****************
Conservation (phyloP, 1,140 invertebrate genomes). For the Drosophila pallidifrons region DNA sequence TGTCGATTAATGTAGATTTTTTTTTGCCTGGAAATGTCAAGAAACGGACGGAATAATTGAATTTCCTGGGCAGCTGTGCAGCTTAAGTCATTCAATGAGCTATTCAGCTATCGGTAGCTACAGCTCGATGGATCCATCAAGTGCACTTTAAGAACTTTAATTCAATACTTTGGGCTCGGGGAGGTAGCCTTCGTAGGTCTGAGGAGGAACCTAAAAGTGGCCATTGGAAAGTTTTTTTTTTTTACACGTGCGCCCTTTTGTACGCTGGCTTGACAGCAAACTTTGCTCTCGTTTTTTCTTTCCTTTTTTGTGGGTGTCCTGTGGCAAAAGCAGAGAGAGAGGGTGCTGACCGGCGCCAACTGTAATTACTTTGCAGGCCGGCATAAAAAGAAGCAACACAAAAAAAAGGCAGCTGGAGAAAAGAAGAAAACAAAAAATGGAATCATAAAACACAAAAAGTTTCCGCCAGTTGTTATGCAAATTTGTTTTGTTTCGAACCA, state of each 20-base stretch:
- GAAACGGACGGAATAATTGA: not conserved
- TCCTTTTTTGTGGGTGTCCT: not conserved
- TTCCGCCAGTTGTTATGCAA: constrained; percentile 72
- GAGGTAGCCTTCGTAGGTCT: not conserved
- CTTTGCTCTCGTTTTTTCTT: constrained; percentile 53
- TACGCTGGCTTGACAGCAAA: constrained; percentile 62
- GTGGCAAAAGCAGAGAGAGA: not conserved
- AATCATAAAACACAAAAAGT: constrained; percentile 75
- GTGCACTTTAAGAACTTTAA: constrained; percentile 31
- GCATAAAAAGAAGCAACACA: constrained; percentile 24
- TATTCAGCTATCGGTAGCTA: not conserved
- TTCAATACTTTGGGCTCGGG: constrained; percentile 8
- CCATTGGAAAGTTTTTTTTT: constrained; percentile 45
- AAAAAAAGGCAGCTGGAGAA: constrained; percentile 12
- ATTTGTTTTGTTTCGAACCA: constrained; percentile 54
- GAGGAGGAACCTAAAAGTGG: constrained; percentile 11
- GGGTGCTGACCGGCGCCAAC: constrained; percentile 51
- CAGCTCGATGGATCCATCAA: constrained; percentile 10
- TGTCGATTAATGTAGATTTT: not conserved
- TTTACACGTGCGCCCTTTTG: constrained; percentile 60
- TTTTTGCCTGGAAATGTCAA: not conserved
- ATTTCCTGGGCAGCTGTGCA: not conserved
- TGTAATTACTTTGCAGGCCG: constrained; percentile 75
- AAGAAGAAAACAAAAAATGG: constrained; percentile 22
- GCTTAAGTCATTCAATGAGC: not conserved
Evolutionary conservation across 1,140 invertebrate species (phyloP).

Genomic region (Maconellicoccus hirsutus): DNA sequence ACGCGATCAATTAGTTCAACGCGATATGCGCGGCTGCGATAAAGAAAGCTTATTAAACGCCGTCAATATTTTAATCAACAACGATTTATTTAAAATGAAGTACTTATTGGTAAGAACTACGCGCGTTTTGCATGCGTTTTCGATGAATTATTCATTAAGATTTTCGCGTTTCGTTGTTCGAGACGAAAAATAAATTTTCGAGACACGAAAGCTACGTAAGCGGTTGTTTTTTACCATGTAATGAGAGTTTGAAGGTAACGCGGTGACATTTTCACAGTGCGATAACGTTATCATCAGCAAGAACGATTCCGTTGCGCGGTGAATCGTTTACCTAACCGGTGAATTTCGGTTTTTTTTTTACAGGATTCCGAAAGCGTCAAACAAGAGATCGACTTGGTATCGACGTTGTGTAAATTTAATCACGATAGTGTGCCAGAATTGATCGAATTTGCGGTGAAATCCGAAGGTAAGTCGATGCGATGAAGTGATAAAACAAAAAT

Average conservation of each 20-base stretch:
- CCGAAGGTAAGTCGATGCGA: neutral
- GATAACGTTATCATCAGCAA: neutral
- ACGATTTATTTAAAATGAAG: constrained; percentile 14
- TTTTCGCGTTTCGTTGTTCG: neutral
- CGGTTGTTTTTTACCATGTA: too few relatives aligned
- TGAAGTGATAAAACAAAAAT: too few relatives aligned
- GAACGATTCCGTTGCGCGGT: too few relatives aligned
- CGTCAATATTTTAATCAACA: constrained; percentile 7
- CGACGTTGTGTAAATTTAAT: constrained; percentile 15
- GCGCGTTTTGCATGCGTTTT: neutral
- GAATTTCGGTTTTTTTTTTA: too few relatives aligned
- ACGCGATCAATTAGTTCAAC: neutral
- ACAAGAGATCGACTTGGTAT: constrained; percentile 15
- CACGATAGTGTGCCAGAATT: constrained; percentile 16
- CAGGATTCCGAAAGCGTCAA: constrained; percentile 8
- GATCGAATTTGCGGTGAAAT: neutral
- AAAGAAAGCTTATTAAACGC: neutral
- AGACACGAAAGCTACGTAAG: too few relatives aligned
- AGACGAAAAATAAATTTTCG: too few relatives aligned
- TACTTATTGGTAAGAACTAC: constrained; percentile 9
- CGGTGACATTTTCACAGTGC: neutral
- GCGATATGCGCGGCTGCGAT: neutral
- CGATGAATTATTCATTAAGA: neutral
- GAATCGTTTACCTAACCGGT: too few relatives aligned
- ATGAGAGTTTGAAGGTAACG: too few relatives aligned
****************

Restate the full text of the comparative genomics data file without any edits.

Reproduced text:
Conservation (phyloP, 1,140 invertebrate genomes). For the Drosophila pallidifrons region DNA sequence TGTCGATTAATGTAGATTTTTTTTTGCCTGGAAATGTCAAGAAACGGACGGAATAATTGAATTTCCTGGGCAGCTGTGCAGCTTAAGTCATTCAATGAGCTATTCAGCTATCGGTAGCTACAGCTCGATGGATCCATCAAGTGCACTTTAAGAACTTTAATTCAATACTTTGGGCTCGGGGAGGTAGCCTTCGTAGGTCTGAGGAGGAACCTAAAAGTGGCCATTGGAAAGTTTTTTTTTTTTACACGTGCGCCCTTTTGTACGCTGGCTTGACAGCAAACTTTGCTCTCGTTTTTTCTTTCCTTTTTTGTGGGTGTCCTGTGGCAAAAGCAGAGAGAGAGGGTGCTGACCGGCGCCAACTGTAATTACTTTGCAGGCCGGCATAAAAAGAAGCAACACAAAAAAAAGGCAGCTGGAGAAAAGAAGAAAACAAAAAATGGAATCATAAAACACAAAAAGTTTCCGCCAGTTGTTATGCAAATTTGTTTTGTTTCGAACCA, state of each 20-base stretch:
- GAAACGGACGGAATAATTGA: not conserved
- TCCTTTTTTGTGGGTGTCCT: not conserved
- TTCCGCCAGTTGTTATGCAA: constrained; percentile 72
- GAGGTAGCCTTCGTAGGTCT: not conserved
- CTTTGCTCTCGTTTTTTCTT: constrained; percentile 53
- TACGCTGGCTTGACAGCAAA: constrained; percentile 62
- GTGGCAAAAGCAGAGAGAGA: not conserved
- AATCATAAAACACAAAAAGT: constrained; percentile 75
- GTGCACTTTAAGAACTTTAA: constrained; percentile 31
- GCATAAAAAGAAGCAACACA: constrained; percentile 24
- TATTCAGCTATCGGTAGCTA: not conserved
- TTCAATACTTTGGGCTCGGG: constrained; percentile 8
- CCATTGGAAAGTTTTTTTTT: constrained; percentile 45
- AAAAAAAGGCAGCTGGAGAA: constrained; percentile 12
- ATTTGTTTTGTTTCGAACCA: constrained; percentile 54
- GAGGAGGAACCTAAAAGTGG: constrained; percentile 11
- GGGTGCTGACCGGCGCCAAC: constrained; percentile 51
- CAGCTCGATGGATCCATCAA: constrained; percentile 10
- TGTCGATTAATGTAGATTTT: not conserved
- TTTACACGTGCGCCCTTTTG: constrained; percentile 60
- TTTTTGCCTGGAAATGTCAA: not conserved
- ATTTCCTGGGCAGCTGTGCA: not conserved
- TGTAATTACTTTGCAGGCCG: constrained; percentile 75
- AAGAAGAAAACAAAAAATGG: constrained; percentile 22
- GCTTAAGTCATTCAATGAGC: not conserved
Evolutionary conservation across 1,140 invertebrate species (phyloP).

Genomic region (Maconellicoccus hirsutus): DNA sequence ACGCGATCAATTAGTTCAACGCGATATGCGCGGCTGCGATAAAGAAAGCTTATTAAACGCCGTCAATATTTTAATCAACAACGATTTATTTAAAATGAAGTACTTATTGGTAAGAACTACGCGCGTTTTGCATGCGTTTTCGATGAATTATTCATTAAGATTTTCGCGTTTCGTTGTTCGAGACGAAAAATAAATTTTCGAGACACGAAAGCTACGTAAGCGGTTGTTTTTTACCATGTAATGAGAGTTTGAAGGTAACGCGGTGACATTTTCACAGTGCGATAACGTTATCATCAGCAAGAACGATTCCGTTGCGCGGTGAATCGTTTACCTAACCGGTGAATTTCGGTTTTTTTTTTACAGGATTCCGAAAGCGTCAAACAAGAGATCGACTTGGTATCGACGTTGTGTAAATTTAATCACGATAGTGTGCCAGAATTGATCGAATTTGCGGTGAAATCCGAAGGTAAGTCGATGCGATGAAGTGATAAAACAAAAAT

Average conservation of each 20-base stretch:
- CCGAAGGTAAGTCGATGCGA: neutral
- GATAACGTTATCATCAGCAA: neutral
- ACGATTTATTTAAAATGAAG: constrained; percentile 14
- TTTTCGCGTTTCGTTGTTCG: neutral
- CGGTTGTTTTTTACCATGTA: too few relatives aligned
- TGAAGTGATAAAACAAAAAT: too few relatives aligned
- GAACGATTCCGTTGCGCGGT: too few relatives aligned
- CGTCAATATTTTAATCAACA: constrained; percentile 7
- CGACGTTGTGTAAATTTAAT: constrained; percentile 15
- GCGCGTTTTGCATGCGTTTT: neutral
- GAATTTCGGTTTTTTTTTTA: too few relatives aligned
- ACGCGATCAATTAGTTCAAC: neutral
- ACAAGAGATCGACTTGGTAT: constrained; percentile 15
- CACGATAGTGTGCCAGAATT: constrained; percentile 16
- CAGGATTCCGAAAGCGTCAA: constrained; percentile 8
- GATCGAATTTGCGGTGAAAT: neutral
- AAAGAAAGCTTATTAAACGC: neutral
- AGACACGAAAGCTACGTAAG: too few relatives aligned
- AGACGAAAAATAAATTTTCG: too few relatives aligned
- TACTTATTGGTAAGAACTAC: constrained; percentile 9
- CGGTGACATTTTCACAGTGC: neutral
- GCGATATGCGCGGCTGCGAT: neutral
- CGATGAATTATTCATTAAGA: neutral
- GAATCGTTTACCTAACCGGT: too few relatives aligned
- ATGAGAGTTTGAAGGTAACG: too few relatives aligned